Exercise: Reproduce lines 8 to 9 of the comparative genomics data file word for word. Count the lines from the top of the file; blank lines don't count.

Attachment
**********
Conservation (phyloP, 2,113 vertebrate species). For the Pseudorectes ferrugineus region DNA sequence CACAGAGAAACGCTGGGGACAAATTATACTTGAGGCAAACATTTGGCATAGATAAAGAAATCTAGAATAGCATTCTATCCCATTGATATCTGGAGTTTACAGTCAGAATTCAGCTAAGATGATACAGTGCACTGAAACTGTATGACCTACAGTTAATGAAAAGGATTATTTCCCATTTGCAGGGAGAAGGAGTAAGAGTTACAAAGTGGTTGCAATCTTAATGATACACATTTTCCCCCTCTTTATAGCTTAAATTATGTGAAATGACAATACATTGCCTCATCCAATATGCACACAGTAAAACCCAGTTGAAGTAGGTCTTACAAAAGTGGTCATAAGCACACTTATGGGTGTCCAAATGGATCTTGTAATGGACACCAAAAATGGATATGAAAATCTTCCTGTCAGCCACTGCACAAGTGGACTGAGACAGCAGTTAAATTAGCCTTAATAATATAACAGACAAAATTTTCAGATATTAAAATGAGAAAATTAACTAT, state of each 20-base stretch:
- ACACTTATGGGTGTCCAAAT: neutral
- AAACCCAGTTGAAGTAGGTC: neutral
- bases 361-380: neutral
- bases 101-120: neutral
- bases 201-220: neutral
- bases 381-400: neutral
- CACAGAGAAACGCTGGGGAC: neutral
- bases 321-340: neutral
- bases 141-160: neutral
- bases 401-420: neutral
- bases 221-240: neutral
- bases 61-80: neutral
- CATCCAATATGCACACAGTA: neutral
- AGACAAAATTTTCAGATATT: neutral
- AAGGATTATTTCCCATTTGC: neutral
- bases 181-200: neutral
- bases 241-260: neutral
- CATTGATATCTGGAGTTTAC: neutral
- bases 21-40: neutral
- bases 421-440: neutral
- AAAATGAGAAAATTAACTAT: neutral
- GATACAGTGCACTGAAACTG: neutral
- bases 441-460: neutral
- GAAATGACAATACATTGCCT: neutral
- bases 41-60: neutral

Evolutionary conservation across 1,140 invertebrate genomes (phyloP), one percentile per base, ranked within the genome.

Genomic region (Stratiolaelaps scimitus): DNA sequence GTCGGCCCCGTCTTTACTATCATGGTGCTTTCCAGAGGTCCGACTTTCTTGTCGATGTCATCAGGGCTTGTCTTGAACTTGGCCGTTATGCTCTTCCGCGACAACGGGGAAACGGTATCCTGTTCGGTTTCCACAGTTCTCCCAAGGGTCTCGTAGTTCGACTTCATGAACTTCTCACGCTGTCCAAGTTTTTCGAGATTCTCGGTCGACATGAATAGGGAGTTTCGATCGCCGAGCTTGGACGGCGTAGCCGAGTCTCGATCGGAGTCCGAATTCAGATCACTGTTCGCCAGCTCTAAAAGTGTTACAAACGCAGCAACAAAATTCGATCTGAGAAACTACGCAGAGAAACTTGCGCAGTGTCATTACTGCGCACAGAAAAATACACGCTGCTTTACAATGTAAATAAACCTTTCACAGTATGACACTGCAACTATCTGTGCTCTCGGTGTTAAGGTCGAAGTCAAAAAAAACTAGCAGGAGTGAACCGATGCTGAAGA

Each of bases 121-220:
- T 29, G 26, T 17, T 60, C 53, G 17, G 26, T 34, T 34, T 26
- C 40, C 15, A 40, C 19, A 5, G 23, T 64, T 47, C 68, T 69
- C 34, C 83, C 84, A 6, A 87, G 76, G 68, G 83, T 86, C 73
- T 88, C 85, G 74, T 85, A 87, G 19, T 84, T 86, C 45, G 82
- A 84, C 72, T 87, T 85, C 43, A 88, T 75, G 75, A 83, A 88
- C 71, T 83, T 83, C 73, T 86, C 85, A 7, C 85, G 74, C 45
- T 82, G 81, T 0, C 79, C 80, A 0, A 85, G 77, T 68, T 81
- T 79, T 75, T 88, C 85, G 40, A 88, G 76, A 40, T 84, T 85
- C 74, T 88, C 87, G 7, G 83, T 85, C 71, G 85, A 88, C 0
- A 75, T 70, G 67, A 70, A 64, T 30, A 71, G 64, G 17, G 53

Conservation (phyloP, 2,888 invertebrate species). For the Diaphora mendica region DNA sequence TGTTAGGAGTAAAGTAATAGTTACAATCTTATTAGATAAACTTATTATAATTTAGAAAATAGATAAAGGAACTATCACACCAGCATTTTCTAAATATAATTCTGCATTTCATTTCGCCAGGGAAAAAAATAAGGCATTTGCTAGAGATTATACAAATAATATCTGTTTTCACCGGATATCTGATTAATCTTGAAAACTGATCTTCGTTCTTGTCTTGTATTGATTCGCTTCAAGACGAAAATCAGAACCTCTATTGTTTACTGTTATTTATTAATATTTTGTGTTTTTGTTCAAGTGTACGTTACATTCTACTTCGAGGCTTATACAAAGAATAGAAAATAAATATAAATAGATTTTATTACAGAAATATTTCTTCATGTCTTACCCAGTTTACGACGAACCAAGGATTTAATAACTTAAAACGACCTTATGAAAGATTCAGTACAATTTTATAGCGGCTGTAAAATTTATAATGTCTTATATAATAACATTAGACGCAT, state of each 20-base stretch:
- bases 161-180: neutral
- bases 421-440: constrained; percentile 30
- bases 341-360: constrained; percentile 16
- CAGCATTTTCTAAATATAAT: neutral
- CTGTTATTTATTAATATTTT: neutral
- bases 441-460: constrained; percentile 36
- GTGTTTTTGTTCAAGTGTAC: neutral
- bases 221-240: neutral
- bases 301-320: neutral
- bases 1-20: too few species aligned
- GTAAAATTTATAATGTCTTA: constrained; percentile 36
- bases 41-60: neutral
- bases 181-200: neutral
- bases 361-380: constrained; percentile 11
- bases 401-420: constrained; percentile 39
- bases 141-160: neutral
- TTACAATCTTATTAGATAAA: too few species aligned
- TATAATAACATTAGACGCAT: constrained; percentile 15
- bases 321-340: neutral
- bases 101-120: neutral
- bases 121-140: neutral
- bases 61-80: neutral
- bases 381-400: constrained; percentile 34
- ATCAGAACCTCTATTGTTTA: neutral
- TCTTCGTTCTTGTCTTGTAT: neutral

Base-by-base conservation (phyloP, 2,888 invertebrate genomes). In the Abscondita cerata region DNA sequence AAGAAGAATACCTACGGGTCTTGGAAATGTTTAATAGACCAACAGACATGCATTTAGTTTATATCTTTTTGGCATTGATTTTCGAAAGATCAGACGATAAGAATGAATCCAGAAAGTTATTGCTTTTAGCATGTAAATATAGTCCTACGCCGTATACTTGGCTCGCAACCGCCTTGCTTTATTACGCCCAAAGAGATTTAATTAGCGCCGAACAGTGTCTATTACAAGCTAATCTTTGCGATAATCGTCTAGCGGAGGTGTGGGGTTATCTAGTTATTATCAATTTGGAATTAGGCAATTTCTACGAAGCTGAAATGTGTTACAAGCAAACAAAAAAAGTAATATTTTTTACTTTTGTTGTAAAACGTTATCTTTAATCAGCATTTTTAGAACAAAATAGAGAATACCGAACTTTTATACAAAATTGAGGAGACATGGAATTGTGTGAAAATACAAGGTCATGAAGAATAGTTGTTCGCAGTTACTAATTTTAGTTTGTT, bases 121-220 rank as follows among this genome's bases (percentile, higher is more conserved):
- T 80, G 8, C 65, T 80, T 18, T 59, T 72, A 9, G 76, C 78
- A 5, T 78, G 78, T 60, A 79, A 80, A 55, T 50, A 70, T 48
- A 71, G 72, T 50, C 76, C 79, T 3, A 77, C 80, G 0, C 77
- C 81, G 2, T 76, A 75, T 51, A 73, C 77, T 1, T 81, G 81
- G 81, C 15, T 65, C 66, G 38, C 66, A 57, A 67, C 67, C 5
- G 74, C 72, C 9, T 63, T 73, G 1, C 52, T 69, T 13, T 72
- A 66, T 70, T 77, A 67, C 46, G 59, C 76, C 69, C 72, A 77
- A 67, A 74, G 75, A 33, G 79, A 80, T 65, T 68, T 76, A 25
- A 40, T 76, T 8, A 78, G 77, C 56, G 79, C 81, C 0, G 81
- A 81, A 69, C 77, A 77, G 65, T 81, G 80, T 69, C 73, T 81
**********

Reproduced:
- CACAGAGAAACGCTGGGGAC: neutral
- bases 321-340: neutral